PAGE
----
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AH Run-downs, summaries and general gubbins

Time Enough

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1932 Labour Leadership Election or Down the Clynes...
Trust the Tories to cock up that Social Democracy we had kind of created by 1929 under Clynes, but hey at least we aren’t ones ruling in the middle of a Depression. Anyway Clynes is stepping down so time for a Labour leadership election then I guess...and unlike last time folks are coming out of the woodwork.

The Right:
Philip Snowden: If the leadership election had occurred five years ago (at a push) then Snowden would be a formidable candidate. Now the old former Chancellor is umm...too old. No one wants a Labour leader who could be killed by a stiff breeze, Snowden isn’t helping matters by having turned to Gladstonian style economics at best so really he isn’t likely to last more than one round. The real heavyweight of the Right is...

Herbert Morrison: Morrison managed to briefly have a job as Minister of Transport and he’s the Chairman of the Labour Party so he’s a big figure with a lot of star power compared to the other folks, he also has the support of Ernest Bevin and a number of the Labour Right and Union members. The main problem is that Morrison is well...a dick. A bully who always tries to get his way he really hasn’t made any allies with the Left and the ILP and as a result may not have the numbers he needs to become leader. So his pitch is essentially begging folks to forgive him and promise that no he won’t be a dick from now on and no he won’t implement Corporatism when he brings about Democratic Socialism, pinky promise.

The Centre:
Oswald Mosley: Right so Mosley is an oddball but his bizarre Keynesian style pitch of Social Democracy and Labour is appealing to folks on the Right who despise Morrison, folks on the Left who think that the Left needs to adapt to a changing world and the folks in the Centre who like lost lambs have joined Mosley’s campaign. Now all he has to do is not come across like a weirdo with authoritarian tendencies and...oh great he’s just done a speech about how Britain must establish itself again on the world stage but not waste her lives of her brave boys fighting more Wars. Yay?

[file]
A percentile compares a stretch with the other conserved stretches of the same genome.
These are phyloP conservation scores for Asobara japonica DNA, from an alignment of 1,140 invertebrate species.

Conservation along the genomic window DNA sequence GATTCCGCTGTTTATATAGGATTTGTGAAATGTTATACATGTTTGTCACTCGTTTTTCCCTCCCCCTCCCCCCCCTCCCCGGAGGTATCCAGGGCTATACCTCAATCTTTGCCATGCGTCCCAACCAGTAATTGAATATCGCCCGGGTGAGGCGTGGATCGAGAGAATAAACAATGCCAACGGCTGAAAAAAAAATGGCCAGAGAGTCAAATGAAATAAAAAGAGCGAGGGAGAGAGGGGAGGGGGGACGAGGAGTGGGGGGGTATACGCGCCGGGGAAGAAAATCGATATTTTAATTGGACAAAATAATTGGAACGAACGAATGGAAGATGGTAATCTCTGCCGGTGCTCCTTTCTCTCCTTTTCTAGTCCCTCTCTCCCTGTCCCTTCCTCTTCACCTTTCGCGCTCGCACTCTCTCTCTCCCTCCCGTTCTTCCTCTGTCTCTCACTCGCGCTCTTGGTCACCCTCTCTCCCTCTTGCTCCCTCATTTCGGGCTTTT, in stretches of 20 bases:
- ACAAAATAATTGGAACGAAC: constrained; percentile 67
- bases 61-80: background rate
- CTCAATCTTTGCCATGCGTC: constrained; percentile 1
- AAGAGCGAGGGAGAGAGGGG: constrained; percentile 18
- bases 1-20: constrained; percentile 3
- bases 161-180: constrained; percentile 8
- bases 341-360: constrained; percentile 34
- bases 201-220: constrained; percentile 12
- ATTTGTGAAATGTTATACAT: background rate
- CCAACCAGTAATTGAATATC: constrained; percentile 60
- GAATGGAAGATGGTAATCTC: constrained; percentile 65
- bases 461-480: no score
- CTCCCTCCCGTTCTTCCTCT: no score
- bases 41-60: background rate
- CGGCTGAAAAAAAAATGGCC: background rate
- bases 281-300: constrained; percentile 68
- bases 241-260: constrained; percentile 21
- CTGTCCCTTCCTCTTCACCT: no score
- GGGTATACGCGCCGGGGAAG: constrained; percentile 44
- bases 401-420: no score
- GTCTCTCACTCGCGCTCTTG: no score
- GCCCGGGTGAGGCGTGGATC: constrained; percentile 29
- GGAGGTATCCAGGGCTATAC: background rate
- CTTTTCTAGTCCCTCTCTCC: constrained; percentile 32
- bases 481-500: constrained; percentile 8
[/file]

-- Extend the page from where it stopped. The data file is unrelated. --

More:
The Left:
Stafford Cripps:
The golden boy of the Left, chosen because Bevan is too young and Lansbury is too old. Cripps is a socialist to a almost Marxist style degree but he also doesn’t seem like a dangerous radical communist when he talks so he’ll certainly appeal to the radicals like Bevan and Attlee. The main problem is Cripps hasn’t been an MP long so he’s still seen as an upstart by many, so his path to leadership would be a long and difficult one.

Also he keeps on stanning the Soviet Union and that’s just not on.

The ILP:
Jennie Lee: So the ILP wants to show that it can submit it’s own candidates and they chose Jennie Lee because she’s the most passionate and the least weird from the candidates on offer (try explaining Fenner Brockway to a Labour MP in Leeds) but sadly she ain’t likely to go far given how she’s already said that she’ll support Cripps if it ain’t likely she’ll win. Well it was nice whilst it lasted.

The ?:
Malcolm MacDonald: The MacDonald family seem to harbour grudges and Malcolm, the handsome continuation of that grudge has put his foot through the door to reclaim his birthright so cruelly stolen by Clynes. But this MacDonald ain’t like his Dad. Coming back from the political wilderness (and a tour of the various other Labour Parties in the Anglo-sphere like New Zealand) he’s now preaching some odd mixture of Monetary reform and CoOperative values. MacDonald seems to be appealing to the...odder MPs as expected like Baldwin who’s running his campaign actually. No MacDonald won’t win but the support he’s won with such a small amount of time must be a cause of concern for folks like Morrison.
 
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Sideways

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Nice. And of course there's Jennie